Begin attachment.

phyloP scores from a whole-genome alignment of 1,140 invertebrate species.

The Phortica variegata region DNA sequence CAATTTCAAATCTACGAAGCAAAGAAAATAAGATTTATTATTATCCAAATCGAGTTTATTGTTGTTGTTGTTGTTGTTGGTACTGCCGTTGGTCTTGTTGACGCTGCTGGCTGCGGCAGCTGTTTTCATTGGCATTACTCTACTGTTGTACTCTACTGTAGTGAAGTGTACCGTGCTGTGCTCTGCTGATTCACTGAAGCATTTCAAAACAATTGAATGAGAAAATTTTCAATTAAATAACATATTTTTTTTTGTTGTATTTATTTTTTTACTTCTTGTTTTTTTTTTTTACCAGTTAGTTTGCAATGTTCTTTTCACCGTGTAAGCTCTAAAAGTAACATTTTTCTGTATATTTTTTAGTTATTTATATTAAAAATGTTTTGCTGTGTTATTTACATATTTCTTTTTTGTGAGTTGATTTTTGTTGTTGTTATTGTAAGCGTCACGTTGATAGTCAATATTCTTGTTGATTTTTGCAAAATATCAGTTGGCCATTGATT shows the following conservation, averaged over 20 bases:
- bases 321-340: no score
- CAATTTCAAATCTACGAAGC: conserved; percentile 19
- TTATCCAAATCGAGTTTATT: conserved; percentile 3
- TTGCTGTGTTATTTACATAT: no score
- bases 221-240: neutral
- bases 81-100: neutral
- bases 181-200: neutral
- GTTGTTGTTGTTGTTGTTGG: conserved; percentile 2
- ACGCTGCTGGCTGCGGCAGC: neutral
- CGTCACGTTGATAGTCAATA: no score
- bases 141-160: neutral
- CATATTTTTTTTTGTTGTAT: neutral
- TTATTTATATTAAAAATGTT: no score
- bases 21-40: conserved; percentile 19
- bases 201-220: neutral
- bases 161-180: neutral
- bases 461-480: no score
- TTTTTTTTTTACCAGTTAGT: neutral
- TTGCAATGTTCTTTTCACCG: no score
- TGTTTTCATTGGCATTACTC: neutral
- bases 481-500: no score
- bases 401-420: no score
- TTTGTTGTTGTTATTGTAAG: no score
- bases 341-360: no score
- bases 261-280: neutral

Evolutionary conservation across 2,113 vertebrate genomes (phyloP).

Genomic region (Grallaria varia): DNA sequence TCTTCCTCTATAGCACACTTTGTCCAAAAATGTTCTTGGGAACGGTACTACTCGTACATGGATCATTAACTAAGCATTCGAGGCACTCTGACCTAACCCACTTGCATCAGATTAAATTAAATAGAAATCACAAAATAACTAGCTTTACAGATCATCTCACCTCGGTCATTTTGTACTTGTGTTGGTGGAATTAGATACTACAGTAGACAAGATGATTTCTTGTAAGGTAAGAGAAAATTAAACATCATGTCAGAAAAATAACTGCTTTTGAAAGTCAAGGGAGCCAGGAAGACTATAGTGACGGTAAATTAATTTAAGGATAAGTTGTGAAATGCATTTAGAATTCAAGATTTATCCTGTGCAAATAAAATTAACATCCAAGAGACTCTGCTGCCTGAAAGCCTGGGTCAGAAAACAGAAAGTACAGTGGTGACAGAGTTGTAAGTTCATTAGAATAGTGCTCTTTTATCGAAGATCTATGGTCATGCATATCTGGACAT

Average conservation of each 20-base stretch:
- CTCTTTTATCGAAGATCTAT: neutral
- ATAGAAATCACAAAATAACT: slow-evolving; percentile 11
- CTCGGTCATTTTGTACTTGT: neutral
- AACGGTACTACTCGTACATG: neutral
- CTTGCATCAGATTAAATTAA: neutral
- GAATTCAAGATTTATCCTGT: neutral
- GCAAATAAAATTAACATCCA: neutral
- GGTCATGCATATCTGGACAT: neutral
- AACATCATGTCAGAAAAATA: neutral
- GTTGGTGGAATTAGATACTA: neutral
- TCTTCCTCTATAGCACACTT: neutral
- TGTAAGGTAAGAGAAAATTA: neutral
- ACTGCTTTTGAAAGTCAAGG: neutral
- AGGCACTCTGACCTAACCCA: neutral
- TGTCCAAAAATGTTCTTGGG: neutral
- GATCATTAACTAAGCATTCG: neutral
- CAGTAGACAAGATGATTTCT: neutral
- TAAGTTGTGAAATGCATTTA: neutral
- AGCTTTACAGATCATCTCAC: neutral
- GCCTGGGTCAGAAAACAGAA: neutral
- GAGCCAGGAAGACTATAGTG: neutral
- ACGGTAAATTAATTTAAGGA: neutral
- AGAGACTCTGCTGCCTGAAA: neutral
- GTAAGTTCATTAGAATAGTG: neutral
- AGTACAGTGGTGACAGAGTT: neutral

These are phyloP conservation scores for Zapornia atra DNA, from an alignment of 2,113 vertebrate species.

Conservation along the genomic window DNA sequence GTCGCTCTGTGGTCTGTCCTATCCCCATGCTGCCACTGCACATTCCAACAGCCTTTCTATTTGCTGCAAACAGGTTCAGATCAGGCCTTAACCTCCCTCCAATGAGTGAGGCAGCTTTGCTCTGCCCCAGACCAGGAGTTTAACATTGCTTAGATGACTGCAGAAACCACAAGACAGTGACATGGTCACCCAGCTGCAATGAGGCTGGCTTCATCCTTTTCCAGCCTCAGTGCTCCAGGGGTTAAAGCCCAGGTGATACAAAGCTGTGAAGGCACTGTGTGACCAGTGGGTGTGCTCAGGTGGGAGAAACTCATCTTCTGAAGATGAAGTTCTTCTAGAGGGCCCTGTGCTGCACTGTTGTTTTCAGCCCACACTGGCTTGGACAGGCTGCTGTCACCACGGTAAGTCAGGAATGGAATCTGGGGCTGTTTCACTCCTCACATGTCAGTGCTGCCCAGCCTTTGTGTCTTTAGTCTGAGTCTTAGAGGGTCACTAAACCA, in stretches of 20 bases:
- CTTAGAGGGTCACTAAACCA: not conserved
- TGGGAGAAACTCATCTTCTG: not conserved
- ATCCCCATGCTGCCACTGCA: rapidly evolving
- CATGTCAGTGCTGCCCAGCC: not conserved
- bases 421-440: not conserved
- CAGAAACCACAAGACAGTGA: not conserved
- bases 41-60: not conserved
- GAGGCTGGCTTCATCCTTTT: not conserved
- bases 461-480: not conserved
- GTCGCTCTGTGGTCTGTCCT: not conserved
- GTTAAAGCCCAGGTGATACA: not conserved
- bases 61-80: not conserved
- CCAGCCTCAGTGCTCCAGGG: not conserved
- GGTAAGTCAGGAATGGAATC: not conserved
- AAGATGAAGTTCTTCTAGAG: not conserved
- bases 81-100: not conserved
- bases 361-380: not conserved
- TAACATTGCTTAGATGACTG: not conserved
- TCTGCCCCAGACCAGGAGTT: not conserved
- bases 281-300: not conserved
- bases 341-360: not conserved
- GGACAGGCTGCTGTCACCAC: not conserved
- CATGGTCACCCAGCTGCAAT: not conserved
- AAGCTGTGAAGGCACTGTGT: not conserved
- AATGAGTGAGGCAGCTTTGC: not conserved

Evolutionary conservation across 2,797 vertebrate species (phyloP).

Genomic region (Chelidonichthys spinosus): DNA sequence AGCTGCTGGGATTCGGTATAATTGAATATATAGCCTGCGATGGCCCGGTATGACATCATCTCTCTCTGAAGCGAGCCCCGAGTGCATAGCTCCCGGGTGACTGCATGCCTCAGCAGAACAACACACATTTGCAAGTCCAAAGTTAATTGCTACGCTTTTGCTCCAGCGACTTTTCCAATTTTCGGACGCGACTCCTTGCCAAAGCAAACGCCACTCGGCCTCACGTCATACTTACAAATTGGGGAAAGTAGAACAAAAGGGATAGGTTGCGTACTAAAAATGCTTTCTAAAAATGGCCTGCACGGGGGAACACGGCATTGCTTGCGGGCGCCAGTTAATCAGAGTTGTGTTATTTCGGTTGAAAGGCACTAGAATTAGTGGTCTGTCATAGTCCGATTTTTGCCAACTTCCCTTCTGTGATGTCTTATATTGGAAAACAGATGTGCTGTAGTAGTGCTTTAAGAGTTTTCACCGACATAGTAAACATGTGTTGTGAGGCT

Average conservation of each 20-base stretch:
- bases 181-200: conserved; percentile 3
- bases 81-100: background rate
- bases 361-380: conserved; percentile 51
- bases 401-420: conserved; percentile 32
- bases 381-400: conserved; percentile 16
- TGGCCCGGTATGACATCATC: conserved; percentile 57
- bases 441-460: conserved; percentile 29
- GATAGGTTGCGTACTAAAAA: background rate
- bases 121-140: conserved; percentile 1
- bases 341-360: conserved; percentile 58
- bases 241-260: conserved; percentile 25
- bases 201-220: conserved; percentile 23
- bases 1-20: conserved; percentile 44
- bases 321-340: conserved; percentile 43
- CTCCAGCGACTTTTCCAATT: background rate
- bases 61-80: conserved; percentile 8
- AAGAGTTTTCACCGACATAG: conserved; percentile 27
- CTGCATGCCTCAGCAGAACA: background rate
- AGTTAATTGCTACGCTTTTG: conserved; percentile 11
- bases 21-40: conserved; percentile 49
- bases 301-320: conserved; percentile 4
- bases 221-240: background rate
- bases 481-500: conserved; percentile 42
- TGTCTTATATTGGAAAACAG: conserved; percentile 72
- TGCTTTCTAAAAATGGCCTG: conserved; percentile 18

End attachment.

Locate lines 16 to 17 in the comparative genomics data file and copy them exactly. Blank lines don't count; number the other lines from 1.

- bases 21-40: conserved; percentile 19
- bases 201-220: neutral